Overall metabolism is just running more efficiently.
A reduced rate of cellular turnover.
A significant reduction in background inflammation. I’ve read that about 25% of our daily calories is used just to fuel our immune system. Now with a low vA status, and my body no longer constantly auto-immuning in a futile struggle to fight off a phantom pathogen I need 20% or so fewer daily calories.
Whatever the mechanism is, I think this reduced need for daily calories is quite intriguing.
I get a weekly summary report from my food diary tracking app. Here are some noteworthy warnings I get each week.
Your average daily 115 mg of calcium does not reach 1000 mg recommended for you. Rich sources include dairy products (milk, yogurt, cheese), calcium-fortified soy milk and orange juice, sardines and salmon with bones. The calcium in dark green leafy vegetables is less bioavailable since it binds with plant acids.
Your average daily 4 IU of vitamin A does not reach 3000 IU recommended for you. Animal sources: liver, milk, cheese, and eggs. Plant sources (in the form of beta-carotene): orange colored fruits and vegetables (carrots, sweet potatoes, apricots, cantaloupe, and pumpkin) and dark green leafy vegetables (e.g. spinach and kale).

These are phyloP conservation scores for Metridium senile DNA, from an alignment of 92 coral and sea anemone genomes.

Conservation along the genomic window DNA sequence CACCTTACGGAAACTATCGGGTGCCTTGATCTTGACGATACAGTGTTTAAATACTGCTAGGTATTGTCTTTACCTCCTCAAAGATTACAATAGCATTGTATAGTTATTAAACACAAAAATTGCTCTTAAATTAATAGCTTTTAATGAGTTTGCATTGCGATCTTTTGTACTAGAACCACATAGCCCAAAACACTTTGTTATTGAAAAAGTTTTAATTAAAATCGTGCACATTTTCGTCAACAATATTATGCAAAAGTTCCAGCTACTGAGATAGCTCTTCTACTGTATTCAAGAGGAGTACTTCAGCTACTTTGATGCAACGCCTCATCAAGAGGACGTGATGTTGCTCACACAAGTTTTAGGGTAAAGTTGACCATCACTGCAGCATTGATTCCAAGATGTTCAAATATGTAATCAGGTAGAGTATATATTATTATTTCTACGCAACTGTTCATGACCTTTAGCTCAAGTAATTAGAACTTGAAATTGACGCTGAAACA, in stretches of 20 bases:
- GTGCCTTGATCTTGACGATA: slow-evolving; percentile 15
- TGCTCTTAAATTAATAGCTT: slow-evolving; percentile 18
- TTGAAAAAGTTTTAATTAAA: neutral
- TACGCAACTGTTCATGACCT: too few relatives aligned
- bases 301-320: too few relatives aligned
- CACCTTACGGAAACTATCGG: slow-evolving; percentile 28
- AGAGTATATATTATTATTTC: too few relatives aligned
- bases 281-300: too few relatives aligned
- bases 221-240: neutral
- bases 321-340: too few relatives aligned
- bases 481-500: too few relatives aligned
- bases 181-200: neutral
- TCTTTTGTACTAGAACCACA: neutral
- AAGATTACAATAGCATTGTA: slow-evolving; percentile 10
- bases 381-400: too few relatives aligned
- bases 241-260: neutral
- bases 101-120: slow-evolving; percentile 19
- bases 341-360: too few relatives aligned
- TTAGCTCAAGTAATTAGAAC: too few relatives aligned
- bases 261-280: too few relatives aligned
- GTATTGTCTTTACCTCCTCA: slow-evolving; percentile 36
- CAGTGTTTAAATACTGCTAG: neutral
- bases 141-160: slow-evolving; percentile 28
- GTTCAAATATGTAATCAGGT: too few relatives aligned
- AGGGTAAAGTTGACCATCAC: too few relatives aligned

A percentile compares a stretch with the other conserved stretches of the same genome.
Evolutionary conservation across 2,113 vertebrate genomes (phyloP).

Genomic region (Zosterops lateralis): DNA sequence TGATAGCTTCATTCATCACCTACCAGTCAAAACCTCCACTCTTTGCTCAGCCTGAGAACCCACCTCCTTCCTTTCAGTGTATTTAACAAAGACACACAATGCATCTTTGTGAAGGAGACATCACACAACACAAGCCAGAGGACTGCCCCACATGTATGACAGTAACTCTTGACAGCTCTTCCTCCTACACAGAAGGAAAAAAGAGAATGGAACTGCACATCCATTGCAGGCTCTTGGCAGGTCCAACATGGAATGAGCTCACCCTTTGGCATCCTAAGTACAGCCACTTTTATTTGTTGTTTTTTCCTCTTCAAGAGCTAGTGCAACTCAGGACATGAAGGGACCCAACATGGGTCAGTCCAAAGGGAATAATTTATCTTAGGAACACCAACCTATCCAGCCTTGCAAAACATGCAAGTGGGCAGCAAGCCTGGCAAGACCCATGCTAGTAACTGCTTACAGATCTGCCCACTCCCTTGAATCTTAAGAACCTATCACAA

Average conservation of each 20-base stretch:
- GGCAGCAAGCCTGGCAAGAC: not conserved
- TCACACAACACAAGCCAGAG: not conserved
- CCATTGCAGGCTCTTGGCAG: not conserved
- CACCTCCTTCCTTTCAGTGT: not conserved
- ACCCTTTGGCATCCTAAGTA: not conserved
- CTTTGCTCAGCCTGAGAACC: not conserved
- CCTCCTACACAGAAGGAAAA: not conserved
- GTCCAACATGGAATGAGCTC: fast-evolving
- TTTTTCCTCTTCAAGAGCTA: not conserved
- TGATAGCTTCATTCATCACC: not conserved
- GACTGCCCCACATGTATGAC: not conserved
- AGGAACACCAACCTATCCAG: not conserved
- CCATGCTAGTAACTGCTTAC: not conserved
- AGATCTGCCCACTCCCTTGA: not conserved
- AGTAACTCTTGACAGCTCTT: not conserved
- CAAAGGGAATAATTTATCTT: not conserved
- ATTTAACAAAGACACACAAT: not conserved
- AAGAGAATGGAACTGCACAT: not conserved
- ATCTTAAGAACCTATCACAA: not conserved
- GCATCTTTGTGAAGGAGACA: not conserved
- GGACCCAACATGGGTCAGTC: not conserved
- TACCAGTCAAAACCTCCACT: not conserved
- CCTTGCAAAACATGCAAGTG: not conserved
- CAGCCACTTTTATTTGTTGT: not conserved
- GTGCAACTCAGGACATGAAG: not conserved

Your average daily 0 mg of vitamin C does not reach 90 mg recommended for you. Rich sources: most fruits and vegetables, but especially citrus, strawberries, cantaloupe, spinach, broccoli, and peppers.
Your average daily 115 mg of calcium does not reach 1000 mg recommended for you.
It looks like my daily calcium intake is about 1/10th of the RDA. I knew that I was low on calcium intake, but not that low. I just assumed that the beans and water I consume would somehow provide enough calcium.